• MMI
    10/28 06:51 PM

    That much is certainly true.  However, the shoddy writing in this case is my real point.  Why not simply state that restricting large chains was worthy of discussion?  That’s why I said that such a statement belonged in the Comments section.

  • MMI
    10/28 06:52 PM

    You know what?  I sound like a real asshole doing this on a message board.  You may e-mail me if you like, Mark.

  • Clyde Smith
    10/28 07:05 PM

    This is a great topic of discussion but there’s such a gap between this kind of thinking and anything I’ve seen coming out of the City Council that it does seem a bit absurd.

  • MMI
    10/28 07:25 PM

    It was a huge issue when I lived in Charleston, as many local retailers found themselves on the street after larger stores offered their landlords a massive increase in rent payments.  Mayor Riley made efforts to limit this, I believe.  I know he isn’t afraid to enact rules over how shops can do business downtown—severely restricting sidewalk dining, etc.

  • jack s.
    10/28 08:36 PM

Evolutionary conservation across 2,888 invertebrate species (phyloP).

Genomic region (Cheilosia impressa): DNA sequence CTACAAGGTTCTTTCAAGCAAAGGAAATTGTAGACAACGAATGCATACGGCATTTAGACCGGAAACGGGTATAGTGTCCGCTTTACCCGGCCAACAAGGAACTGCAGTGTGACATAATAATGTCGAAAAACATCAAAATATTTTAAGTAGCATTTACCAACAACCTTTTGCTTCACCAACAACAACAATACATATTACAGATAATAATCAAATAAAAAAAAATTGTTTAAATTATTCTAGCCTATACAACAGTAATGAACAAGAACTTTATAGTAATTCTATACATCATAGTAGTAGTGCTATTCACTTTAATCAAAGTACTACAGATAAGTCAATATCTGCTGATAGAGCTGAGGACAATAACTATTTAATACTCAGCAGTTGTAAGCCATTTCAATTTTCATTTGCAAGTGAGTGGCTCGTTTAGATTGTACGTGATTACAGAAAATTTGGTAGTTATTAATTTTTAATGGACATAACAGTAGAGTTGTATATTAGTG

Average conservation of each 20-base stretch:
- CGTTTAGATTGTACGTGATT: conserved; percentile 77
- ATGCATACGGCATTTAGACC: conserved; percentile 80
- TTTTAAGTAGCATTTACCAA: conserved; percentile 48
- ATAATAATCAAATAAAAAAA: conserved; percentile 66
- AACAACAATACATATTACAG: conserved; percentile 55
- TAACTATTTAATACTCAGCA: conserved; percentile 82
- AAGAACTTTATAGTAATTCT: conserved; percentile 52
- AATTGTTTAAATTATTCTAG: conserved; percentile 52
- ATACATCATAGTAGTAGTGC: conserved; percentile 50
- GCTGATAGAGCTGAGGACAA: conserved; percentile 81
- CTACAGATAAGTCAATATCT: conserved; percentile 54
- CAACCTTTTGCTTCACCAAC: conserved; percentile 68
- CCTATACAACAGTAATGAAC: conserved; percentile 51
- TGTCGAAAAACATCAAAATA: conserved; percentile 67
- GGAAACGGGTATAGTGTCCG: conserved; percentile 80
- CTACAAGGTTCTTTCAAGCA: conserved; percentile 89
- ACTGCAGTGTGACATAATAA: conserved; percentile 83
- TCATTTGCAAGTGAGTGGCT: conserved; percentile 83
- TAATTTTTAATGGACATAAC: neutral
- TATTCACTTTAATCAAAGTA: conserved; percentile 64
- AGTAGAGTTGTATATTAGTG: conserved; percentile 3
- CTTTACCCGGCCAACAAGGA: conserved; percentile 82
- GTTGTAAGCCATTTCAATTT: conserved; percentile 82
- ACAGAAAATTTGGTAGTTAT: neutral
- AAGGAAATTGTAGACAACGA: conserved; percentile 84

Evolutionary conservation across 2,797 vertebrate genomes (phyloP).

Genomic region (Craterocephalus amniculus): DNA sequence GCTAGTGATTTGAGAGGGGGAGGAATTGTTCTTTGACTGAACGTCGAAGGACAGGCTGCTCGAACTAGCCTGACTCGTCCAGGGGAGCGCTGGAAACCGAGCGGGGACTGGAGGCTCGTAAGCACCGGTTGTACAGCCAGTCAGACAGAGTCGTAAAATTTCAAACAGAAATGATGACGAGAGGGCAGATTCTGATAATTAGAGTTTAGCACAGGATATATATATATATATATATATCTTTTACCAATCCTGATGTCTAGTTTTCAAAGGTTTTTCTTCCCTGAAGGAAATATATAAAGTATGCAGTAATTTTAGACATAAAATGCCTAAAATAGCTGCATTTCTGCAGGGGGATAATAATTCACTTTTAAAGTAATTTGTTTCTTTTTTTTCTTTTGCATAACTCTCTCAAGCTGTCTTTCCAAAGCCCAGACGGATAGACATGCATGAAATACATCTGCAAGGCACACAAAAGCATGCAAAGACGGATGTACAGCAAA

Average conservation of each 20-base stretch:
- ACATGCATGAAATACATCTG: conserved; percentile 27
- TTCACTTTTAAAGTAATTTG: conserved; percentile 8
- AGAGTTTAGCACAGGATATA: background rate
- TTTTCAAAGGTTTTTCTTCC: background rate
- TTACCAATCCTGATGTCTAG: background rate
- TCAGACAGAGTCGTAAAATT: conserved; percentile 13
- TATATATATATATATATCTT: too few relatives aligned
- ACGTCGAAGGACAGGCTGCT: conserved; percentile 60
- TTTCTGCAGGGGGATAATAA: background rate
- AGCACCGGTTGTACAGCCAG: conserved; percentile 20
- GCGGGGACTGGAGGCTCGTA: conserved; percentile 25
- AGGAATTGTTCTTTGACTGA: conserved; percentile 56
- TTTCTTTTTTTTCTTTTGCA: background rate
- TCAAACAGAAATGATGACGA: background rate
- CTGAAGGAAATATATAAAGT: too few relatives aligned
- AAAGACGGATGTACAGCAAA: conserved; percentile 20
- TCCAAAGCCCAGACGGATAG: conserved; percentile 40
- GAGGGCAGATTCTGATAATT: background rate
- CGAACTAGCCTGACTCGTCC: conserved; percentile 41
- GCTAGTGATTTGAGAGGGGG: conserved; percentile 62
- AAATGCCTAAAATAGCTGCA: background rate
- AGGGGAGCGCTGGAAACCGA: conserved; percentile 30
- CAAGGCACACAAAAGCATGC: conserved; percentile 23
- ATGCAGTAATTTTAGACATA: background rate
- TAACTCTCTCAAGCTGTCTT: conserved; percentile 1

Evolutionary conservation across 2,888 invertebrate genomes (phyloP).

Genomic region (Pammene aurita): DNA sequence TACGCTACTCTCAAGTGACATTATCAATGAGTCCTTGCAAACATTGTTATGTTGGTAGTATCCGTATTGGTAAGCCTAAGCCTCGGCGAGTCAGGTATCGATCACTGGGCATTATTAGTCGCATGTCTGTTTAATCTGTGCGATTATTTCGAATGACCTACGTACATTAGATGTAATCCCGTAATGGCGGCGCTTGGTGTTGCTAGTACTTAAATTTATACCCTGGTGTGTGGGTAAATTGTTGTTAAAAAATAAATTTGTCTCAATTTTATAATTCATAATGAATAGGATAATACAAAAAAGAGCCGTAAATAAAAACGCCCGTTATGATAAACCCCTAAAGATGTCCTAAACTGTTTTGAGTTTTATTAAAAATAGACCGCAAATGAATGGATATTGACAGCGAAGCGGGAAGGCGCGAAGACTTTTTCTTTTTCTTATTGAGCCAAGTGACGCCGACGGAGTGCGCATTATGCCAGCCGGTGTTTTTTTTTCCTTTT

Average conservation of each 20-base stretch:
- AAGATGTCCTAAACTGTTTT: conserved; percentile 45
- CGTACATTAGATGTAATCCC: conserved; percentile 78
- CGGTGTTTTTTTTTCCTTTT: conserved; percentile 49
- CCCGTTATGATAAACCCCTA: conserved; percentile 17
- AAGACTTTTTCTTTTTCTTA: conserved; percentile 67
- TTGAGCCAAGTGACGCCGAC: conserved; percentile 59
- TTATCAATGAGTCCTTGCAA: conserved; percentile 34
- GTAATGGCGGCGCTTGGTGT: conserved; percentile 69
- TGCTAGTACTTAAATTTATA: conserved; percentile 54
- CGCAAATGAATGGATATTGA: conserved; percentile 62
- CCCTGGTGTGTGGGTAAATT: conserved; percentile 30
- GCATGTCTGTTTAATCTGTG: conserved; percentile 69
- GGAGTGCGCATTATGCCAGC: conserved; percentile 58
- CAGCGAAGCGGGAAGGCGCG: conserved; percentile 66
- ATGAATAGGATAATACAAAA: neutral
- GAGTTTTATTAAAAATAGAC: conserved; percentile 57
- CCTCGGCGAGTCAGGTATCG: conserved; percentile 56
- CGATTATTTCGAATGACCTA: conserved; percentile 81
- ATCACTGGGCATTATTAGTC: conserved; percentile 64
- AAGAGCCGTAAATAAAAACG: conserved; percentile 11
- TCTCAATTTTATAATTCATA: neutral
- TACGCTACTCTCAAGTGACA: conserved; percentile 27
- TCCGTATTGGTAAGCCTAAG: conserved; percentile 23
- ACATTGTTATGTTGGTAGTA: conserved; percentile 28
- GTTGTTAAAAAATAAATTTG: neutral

I don’t think the government should ban chains or any restaurant. Let the market decide. If people stop going to chains, they’ll stop coming. If they enjoy going to them, then chains should be here.

  • NPD
    10/28 10:05 PM

    You ever been to Manhattan-there’s friggin Dunkin’ Donuts on every corner from midtown down to the lower east side?

  • Clyde Smith
    10/29 02:52 AM

    This is great.  This conversation wouldn’t even have had a context in Raleigh in the 80s.

    That being the last period from which I have extensive lived experience of Raleigh.

  • Dana
    10/29 10:37 AM

    Most chains restaurants are actually “locally owned”. Local people are employed by these establishments. Only the concept is not local.

  • MMI
    10/29 06:46 PM

    [That looks good, Mark!]

  • CF
    10/30 11:24 AM

    I’m just thankful that downtown has enough activity for DD to be interested in opening a store there.  I’ve lived in DT Raleigh for a long time and this would have been unheard of a few years back.

  • rnb
    10/31 11:42 AM

    it would be nice if they could at least sell FRESH donuts… not stale like my boss just got. gross.